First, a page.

When writing about her adopted home of Ontario in Roughing it in the Bush, settler Susanna Moodie recalls penning a letter to Lieutenant-Governor Sir George Arthur requesting that he continue her husband’s service in the militia in the aftermath of the Upper Canada Rebellion, so that the family could pay off their debts.[1] Debt was a significant social technology in Ontario’s early days. Inspired by the work of Albert Schrauwers, I contend here that the early economic development of Ontario was not primarily steered by the competitive forces of a mythical free market but by elites, who controlled much of the economic social relations through the extension of credit (debt). In northern Ontario, this meant attempting to indebt First Nations fur traders to European merchants in an attempt to get them to conform to a European-style work ethos in which they could be controlled via the purchase of consumer goods. Concurrently, elites in what would become southern Ontario, an oligarchic group of men known as the Family Compact, worked to ensure that capital and power came together as one and did so by leveraging the power they had by virtue of their seats in both the houses of government and the Bank of Upper Canada. The Compact and those they chose to empower ─ such as credit-extending merchants ─ exploited farmers, millers, journeymen and labourers via severe legal punishments for debt and ultimately controlled the means of production. Examined here is the nature of economic development in Ontario between the 18th Century and the period just before Confederation. I will first theoretically examine the economic forces at work through a Marxian paradigm. I will then trace Ontario’s economic development through three lenses: first, the fur trade, during which Europeans relied upon the Cree, in what would become Northern Ontario, to provide animal pelts for sale in Europe; second, the importance of agriculture and the production of timber in southern Ontario, known at the time as Upper Canada, which fuelled the export market; and finally, the development of mills, around which a burgeoning labour class was constructed. I will then trace an analysis of the class relations that formed around the economic development and finally analyze the implications of those interconnected economic and political relations.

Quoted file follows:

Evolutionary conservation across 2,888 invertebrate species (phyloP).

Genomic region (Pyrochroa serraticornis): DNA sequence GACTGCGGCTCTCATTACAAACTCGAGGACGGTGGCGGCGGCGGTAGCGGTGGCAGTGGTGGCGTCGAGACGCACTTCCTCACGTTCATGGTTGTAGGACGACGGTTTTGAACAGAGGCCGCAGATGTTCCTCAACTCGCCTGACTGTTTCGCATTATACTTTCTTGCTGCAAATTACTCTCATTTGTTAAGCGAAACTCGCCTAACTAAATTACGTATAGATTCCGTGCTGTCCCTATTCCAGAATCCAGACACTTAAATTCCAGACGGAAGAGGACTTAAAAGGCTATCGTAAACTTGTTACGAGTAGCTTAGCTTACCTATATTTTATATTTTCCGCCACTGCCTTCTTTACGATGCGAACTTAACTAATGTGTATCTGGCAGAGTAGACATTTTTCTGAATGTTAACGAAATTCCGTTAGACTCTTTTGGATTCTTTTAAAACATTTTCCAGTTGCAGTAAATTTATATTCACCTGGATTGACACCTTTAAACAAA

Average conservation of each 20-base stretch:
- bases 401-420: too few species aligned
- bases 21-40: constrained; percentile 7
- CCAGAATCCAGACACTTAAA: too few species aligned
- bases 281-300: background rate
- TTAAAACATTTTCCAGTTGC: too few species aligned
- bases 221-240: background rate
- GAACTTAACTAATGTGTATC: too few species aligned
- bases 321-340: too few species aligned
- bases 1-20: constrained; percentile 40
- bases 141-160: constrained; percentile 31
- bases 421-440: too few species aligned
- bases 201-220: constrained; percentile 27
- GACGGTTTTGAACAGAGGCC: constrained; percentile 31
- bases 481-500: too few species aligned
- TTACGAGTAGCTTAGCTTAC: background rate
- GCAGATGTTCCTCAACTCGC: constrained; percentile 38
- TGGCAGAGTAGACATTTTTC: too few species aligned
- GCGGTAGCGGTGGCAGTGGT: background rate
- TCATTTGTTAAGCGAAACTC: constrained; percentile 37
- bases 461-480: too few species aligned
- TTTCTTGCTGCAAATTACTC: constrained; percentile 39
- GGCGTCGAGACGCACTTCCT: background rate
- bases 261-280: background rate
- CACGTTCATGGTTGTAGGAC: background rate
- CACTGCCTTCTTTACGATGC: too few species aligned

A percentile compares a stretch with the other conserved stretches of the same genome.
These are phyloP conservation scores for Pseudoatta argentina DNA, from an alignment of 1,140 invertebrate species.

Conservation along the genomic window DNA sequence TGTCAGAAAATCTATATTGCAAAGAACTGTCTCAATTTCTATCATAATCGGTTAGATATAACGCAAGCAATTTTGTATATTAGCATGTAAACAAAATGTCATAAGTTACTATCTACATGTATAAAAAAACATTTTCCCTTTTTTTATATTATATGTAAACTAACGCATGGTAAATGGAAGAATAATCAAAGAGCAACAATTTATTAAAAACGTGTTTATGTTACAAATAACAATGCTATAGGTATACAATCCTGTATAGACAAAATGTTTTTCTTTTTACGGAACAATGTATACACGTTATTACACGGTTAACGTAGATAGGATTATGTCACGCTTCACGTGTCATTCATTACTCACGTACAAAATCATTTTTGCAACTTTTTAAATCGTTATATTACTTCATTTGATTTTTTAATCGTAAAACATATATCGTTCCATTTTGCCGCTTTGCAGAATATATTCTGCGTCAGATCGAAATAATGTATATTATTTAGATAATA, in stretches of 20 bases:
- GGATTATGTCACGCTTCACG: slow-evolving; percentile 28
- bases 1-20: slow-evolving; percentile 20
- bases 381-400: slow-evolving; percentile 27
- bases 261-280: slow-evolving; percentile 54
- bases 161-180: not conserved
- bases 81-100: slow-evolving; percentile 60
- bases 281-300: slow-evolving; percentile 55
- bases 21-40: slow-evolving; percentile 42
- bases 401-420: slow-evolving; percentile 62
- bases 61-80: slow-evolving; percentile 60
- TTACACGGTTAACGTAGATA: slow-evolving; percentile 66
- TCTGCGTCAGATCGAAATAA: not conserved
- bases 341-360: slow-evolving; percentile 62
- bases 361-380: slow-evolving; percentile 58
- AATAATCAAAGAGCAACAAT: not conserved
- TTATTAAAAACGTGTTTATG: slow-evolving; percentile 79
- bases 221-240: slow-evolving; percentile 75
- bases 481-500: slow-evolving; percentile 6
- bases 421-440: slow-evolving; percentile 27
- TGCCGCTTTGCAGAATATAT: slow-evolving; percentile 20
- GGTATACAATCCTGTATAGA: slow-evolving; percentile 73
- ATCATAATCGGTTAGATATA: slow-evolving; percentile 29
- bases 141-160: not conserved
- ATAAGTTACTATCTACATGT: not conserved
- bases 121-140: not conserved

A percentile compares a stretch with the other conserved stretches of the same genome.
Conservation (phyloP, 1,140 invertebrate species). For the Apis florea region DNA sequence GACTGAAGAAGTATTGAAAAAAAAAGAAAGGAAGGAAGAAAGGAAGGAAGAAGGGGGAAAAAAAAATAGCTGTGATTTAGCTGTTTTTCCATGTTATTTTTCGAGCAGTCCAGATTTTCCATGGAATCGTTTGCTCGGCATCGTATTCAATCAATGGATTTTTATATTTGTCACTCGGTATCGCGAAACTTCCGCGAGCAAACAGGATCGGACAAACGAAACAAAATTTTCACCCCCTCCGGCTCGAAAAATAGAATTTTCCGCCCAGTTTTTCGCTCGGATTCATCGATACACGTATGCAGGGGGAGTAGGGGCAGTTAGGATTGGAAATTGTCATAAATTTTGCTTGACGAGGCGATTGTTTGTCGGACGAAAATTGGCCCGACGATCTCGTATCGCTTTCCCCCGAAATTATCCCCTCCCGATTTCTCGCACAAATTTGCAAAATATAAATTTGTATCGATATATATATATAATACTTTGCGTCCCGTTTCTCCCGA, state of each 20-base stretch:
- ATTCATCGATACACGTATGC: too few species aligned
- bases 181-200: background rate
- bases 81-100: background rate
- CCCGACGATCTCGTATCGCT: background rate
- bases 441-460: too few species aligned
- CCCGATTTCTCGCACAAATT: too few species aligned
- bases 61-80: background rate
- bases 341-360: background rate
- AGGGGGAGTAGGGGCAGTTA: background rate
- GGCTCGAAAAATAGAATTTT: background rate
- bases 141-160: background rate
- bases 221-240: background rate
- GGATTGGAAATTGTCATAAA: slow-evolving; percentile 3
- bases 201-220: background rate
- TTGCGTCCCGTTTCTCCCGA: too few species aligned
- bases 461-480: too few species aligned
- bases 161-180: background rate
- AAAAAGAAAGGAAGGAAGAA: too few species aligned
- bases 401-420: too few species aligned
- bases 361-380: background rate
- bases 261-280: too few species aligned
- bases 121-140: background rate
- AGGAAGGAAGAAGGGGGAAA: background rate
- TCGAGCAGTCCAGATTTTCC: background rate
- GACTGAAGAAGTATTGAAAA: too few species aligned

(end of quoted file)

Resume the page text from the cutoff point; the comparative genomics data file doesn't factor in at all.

York, Upper Canada

York, Upper Canada

An analysis of Marxian economic theory is helpful to understand the forces at work during the early economic development of Ontario. This section will also examine the so-called fictitious commodities of land, labour and capital, which are often intertwined and, during Ontario’s early days, all controlled by the same people. What is of particular relevance to the economic development of Upper Canada is what Marx would identify as the fallacy of the concept of a free market. Instead of an invisible hand that guides market relations, he argues it is property relations ─ the social relations ─ that gave rise to revenues.[2] It is property that permits capital to physically create workplaces but capital must first gain access to the property. When land began to be sold to farmers in Upper Canada, it was, consciously or not, assigned a use-value. As Karl Marx put it, “a use-value, or useful article, therefore, has value only because human labour in the abstract has been embodied or materialized in it.”[3]

It will be shown that the state, that is, the colonial government of Upper Canada, controlled capital’s access to property in the colony. Geoffrey Ingham interprets Marx’s critique of political economy as positing that the state exists to “ensure the dominance of capital and the subordination of labour.”[4] In Upper Canada, the state’s control over capital via the extension of credit alters the strict paradigm of the capital-labour relationship but not to the extent that it no longer exists. We will see that state-sanctioned corporations which dealt with supplying money and the control of property were administered by the very same men, the Family Compact, who ruled over the colony in the houses of government. Ingham tells us that in modern capitalism, the money, and capital markets are typically examined separately. The money market, he notes, is the “institutional creditor-debtor links between the state, the central bank and the banking system which co-ordinate the supply and demand for money.”[5] The capital market, meanwhile, encompasses the investment banks and stock markets, which convert the supply of money into “money-capital to meet the demand from producers for the financing of the productions of goods and services.”[6] These two markets create the necessary money supply to fuel a capitalist enterprise by turning a profit after money is invested into a commodity. In Upper Canada, the Family Compact had control over both the money and capital markets as well as the state.